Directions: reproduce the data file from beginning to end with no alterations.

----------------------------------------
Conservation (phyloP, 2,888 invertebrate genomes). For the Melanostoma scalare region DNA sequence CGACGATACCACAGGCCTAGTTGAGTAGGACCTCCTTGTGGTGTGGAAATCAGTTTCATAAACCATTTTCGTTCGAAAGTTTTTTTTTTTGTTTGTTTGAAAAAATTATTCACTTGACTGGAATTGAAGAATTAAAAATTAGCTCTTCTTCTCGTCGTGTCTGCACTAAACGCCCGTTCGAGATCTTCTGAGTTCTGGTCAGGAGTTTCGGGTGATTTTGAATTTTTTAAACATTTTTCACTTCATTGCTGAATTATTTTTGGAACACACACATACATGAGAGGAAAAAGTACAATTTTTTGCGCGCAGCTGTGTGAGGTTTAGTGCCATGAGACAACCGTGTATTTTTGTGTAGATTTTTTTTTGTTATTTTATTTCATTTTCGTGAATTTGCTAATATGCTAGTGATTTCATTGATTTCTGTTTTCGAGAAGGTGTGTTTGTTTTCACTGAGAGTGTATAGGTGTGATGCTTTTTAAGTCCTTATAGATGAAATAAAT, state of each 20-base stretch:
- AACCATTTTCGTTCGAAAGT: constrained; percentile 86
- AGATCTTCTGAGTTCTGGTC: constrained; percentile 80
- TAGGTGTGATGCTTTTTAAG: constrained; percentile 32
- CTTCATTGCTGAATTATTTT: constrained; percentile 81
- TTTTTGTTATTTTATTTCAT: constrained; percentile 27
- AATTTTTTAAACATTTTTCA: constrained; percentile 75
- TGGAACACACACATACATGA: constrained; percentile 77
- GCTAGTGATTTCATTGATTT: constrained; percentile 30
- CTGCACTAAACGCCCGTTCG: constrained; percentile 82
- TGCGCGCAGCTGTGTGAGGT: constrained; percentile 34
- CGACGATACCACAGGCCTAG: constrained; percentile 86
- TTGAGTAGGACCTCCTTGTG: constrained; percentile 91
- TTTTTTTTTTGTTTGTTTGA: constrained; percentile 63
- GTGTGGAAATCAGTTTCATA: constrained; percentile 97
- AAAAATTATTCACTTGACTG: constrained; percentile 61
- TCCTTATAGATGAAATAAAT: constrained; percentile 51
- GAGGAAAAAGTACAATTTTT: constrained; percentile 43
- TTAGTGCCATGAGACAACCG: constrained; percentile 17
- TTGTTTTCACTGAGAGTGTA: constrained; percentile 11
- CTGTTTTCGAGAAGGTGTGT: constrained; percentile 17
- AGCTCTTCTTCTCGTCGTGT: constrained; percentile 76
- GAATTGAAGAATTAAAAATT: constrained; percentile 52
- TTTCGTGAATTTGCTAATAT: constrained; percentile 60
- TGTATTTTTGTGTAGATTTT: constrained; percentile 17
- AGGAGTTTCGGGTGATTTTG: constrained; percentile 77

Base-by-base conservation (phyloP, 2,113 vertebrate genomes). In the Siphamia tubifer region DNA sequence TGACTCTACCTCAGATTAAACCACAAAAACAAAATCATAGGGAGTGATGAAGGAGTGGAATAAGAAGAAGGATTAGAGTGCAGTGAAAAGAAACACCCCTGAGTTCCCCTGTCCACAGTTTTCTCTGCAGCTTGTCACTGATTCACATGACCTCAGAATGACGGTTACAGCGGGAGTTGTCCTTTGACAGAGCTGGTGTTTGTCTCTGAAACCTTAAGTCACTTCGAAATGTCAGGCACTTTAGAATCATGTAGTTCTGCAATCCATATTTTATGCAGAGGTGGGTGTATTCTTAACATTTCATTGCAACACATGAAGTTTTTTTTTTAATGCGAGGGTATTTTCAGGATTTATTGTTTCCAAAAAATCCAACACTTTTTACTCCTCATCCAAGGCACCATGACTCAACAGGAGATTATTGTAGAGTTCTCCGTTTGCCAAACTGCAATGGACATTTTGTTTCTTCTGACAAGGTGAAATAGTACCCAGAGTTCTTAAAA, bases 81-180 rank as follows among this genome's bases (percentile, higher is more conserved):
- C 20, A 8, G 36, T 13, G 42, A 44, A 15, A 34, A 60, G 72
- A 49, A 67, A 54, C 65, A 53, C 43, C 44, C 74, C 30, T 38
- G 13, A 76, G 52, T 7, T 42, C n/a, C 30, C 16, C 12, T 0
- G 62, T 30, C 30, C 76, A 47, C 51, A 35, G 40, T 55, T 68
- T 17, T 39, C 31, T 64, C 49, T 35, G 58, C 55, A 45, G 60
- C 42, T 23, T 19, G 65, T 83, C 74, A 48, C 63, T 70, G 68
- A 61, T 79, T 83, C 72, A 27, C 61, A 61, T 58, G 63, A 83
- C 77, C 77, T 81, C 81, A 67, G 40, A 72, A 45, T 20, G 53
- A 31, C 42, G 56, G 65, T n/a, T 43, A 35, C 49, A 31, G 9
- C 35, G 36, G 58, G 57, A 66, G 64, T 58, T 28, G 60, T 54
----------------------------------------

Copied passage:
Conservation (phyloP, 2,888 invertebrate genomes). For the Melanostoma scalare region DNA sequence CGACGATACCACAGGCCTAGTTGAGTAGGACCTCCTTGTGGTGTGGAAATCAGTTTCATAAACCATTTTCGTTCGAAAGTTTTTTTTTTTGTTTGTTTGAAAAAATTATTCACTTGACTGGAATTGAAGAATTAAAAATTAGCTCTTCTTCTCGTCGTGTCTGCACTAAACGCCCGTTCGAGATCTTCTGAGTTCTGGTCAGGAGTTTCGGGTGATTTTGAATTTTTTAAACATTTTTCACTTCATTGCTGAATTATTTTTGGAACACACACATACATGAGAGGAAAAAGTACAATTTTTTGCGCGCAGCTGTGTGAGGTTTAGTGCCATGAGACAACCGTGTATTTTTGTGTAGATTTTTTTTTGTTATTTTATTTCATTTTCGTGAATTTGCTAATATGCTAGTGATTTCATTGATTTCTGTTTTCGAGAAGGTGTGTTTGTTTTCACTGAGAGTGTATAGGTGTGATGCTTTTTAAGTCCTTATAGATGAAATAAAT, state of each 20-base stretch:
- AACCATTTTCGTTCGAAAGT: constrained; percentile 86
- AGATCTTCTGAGTTCTGGTC: constrained; percentile 80
- TAGGTGTGATGCTTTTTAAG: constrained; percentile 32
- CTTCATTGCTGAATTATTTT: constrained; percentile 81
- TTTTTGTTATTTTATTTCAT: constrained; percentile 27
- AATTTTTTAAACATTTTTCA: constrained; percentile 75
- TGGAACACACACATACATGA: constrained; percentile 77
- GCTAGTGATTTCATTGATTT: constrained; percentile 30
- CTGCACTAAACGCCCGTTCG: constrained; percentile 82
- TGCGCGCAGCTGTGTGAGGT: constrained; percentile 34
- CGACGATACCACAGGCCTAG: constrained; percentile 86
- TTGAGTAGGACCTCCTTGTG: constrained; percentile 91
- TTTTTTTTTTGTTTGTTTGA: constrained; percentile 63
- GTGTGGAAATCAGTTTCATA: constrained; percentile 97
- AAAAATTATTCACTTGACTG: constrained; percentile 61
- TCCTTATAGATGAAATAAAT: constrained; percentile 51
- GAGGAAAAAGTACAATTTTT: constrained; percentile 43
- TTAGTGCCATGAGACAACCG: constrained; percentile 17
- TTGTTTTCACTGAGAGTGTA: constrained; percentile 11
- CTGTTTTCGAGAAGGTGTGT: constrained; percentile 17
- AGCTCTTCTTCTCGTCGTGT: constrained; percentile 76
- GAATTGAAGAATTAAAAATT: constrained; percentile 52
- TTTCGTGAATTTGCTAATAT: constrained; percentile 60
- TGTATTTTTGTGTAGATTTT: constrained; percentile 17
- AGGAGTTTCGGGTGATTTTG: constrained; percentile 77

Base-by-base conservation (phyloP, 2,113 vertebrate genomes). In the Siphamia tubifer region DNA sequence TGACTCTACCTCAGATTAAACCACAAAAACAAAATCATAGGGAGTGATGAAGGAGTGGAATAAGAAGAAGGATTAGAGTGCAGTGAAAAGAAACACCCCTGAGTTCCCCTGTCCACAGTTTTCTCTGCAGCTTGTCACTGATTCACATGACCTCAGAATGACGGTTACAGCGGGAGTTGTCCTTTGACAGAGCTGGTGTTTGTCTCTGAAACCTTAAGTCACTTCGAAATGTCAGGCACTTTAGAATCATGTAGTTCTGCAATCCATATTTTATGCAGAGGTGGGTGTATTCTTAACATTTCATTGCAACACATGAAGTTTTTTTTTTAATGCGAGGGTATTTTCAGGATTTATTGTTTCCAAAAAATCCAACACTTTTTACTCCTCATCCAAGGCACCATGACTCAACAGGAGATTATTGTAGAGTTCTCCGTTTGCCAAACTGCAATGGACATTTTGTTTCTTCTGACAAGGTGAAATAGTACCCAGAGTTCTTAAAA, bases 81-180 rank as follows among this genome's bases (percentile, higher is more conserved):
- C 20, A 8, G 36, T 13, G 42, A 44, A 15, A 34, A 60, G 72
- A 49, A 67, A 54, C 65, A 53, C 43, C 44, C 74, C 30, T 38
- G 13, A 76, G 52, T 7, T 42, C n/a, C 30, C 16, C 12, T 0
- G 62, T 30, C 30, C 76, A 47, C 51, A 35, G 40, T 55, T 68
- T 17, T 39, C 31, T 64, C 49, T 35, G 58, C 55, A 45, G 60
- C 42, T 23, T 19, G 65, T 83, C 74, A 48, C 63, T 70, G 68
- A 61, T 79, T 83, C 72, A 27, C 61, A 61, T 58, G 63, A 83
- C 77, C 77, T 81, C 81, A 67, G 40, A 72, A 45, T 20, G 53
- A 31, C 42, G 56, G 65, T n/a, T 43, A 35, C 49, A 31, G 9
- C 35, G 36, G 58, G 57, A 66, G 64, T 58, T 28, G 60, T 54